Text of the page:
colonial approach brought the literatures of the two poles very closer and today we can find an Asian playing the role of the protagonist or the main supportive character in comparison to the early days of the century where an Asian character was mere a symbol of unwanted occupation (King, 2007). One of the examples of such plays is “Yellow Face” in which the appearance of Jonathan Pryce; a white British man as Asian character has been a matter of controversy for over a year and Hwang has to face number of projections and accusations of angry white race who strongly protested for the enactment of Pryce as an Asian character. The purpose of my paper is to primarily focus on the appearance of the Asian characters in Western plays but Yellow Face is a clear example of what this type of play has to go through in contemporary society before it appears as a theatrical performance (Winston, 1998).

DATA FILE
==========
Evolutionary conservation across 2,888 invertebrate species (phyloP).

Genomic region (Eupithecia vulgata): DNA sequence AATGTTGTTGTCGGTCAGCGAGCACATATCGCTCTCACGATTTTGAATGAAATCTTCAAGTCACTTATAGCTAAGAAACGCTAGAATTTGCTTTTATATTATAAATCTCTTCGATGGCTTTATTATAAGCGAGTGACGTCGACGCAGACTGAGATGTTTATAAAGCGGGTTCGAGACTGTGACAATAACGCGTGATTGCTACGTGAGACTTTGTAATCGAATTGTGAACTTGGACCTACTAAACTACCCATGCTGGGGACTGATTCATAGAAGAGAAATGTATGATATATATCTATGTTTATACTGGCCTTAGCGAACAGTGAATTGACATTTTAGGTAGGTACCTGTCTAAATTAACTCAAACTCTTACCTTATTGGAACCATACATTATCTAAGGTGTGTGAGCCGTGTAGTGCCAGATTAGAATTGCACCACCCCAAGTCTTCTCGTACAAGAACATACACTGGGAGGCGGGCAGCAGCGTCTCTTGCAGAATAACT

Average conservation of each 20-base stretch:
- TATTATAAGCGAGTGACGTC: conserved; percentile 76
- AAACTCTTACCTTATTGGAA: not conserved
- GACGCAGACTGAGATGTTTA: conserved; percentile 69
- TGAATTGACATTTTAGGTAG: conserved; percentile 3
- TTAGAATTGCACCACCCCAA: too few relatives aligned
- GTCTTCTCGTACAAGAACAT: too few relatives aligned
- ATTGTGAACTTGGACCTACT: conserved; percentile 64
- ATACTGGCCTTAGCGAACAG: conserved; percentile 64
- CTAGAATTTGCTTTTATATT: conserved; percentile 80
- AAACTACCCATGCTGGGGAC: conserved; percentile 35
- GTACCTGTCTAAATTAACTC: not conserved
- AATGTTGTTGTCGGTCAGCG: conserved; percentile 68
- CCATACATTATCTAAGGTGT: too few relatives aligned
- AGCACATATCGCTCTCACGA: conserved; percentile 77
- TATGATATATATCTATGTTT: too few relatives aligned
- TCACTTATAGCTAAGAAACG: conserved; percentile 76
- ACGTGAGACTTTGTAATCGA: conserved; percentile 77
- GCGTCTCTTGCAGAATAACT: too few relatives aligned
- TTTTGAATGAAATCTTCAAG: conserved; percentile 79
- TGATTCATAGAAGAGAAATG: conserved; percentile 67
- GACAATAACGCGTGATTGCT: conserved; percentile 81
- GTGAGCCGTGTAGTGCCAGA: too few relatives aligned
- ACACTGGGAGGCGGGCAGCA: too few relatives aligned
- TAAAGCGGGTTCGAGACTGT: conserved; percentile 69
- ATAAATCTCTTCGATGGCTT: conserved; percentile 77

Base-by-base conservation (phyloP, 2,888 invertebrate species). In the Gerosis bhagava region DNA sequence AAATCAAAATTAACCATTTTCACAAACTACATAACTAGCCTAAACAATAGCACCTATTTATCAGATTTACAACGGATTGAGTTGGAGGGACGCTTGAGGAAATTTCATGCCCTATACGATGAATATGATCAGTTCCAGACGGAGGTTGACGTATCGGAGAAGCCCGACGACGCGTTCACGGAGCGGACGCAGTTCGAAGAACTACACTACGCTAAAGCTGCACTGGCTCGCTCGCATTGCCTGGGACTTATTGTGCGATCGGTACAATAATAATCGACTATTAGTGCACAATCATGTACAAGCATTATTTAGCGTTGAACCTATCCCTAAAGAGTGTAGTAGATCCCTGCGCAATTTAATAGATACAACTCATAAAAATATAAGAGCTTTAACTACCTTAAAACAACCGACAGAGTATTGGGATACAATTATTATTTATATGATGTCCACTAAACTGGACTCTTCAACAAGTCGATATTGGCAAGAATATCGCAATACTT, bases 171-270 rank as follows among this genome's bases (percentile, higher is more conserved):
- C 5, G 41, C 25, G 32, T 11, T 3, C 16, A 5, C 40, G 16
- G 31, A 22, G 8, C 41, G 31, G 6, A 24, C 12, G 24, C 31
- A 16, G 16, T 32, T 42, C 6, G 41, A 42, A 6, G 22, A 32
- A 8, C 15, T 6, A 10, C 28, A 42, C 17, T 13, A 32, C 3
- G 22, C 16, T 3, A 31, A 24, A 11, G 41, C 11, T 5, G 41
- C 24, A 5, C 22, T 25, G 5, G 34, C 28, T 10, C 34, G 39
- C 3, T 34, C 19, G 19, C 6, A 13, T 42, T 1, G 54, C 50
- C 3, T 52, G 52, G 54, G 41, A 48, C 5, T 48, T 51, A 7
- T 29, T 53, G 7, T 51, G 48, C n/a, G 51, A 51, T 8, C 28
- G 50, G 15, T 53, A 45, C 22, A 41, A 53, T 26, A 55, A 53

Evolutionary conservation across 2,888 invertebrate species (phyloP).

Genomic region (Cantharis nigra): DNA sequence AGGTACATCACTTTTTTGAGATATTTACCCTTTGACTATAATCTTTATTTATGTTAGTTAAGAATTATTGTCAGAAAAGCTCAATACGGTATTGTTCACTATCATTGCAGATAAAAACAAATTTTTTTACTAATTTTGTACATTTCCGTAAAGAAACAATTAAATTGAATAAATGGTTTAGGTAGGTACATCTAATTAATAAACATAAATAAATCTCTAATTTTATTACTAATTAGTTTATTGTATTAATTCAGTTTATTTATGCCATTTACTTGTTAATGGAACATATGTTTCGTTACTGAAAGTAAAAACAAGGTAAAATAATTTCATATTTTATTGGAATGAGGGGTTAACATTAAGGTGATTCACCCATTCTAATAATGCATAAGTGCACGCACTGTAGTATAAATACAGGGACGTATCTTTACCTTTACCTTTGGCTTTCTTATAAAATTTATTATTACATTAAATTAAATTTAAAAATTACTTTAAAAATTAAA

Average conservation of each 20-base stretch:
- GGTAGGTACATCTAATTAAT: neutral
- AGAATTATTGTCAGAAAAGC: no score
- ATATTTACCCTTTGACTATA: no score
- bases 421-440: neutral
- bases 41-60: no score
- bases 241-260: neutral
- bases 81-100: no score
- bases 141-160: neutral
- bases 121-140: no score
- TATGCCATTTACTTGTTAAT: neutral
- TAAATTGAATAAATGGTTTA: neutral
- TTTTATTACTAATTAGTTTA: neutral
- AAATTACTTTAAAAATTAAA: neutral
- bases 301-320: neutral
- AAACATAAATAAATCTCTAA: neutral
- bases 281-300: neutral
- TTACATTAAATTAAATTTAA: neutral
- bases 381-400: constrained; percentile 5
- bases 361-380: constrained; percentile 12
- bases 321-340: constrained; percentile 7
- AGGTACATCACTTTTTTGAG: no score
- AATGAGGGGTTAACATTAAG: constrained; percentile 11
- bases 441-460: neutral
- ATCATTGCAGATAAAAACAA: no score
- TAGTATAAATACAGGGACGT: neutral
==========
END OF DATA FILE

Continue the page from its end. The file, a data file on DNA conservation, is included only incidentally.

In the beginning of this experimental genre, the focus of the western writer was primarily upon the struggles of Asians in different parts of the Western world and secondary touch was given to the Asian life style and homeland traditions (Walker and Wise, 2005). Even before that masks were used by the white actors for enacting the role of an Asian which proved that they were undesired people for West. The strong conventions of the theatre have been challenged by the entry of these Asian characters in the Western dramas (Cardullo, 2010).
These plays often bring a challenging question of identity crises and depict double sides of the same picture. Today, an Asian stands for the representation of a whole entity and cannot be taken or considered in isolation. These characters usually are the spokesperson of the writer and say what a writer feels to say though his writings. These address the social issues and leave the audience with the open questions, the answer of which are very close to them and may be found all around (Lei, 2006).
Some of these depictions are biographical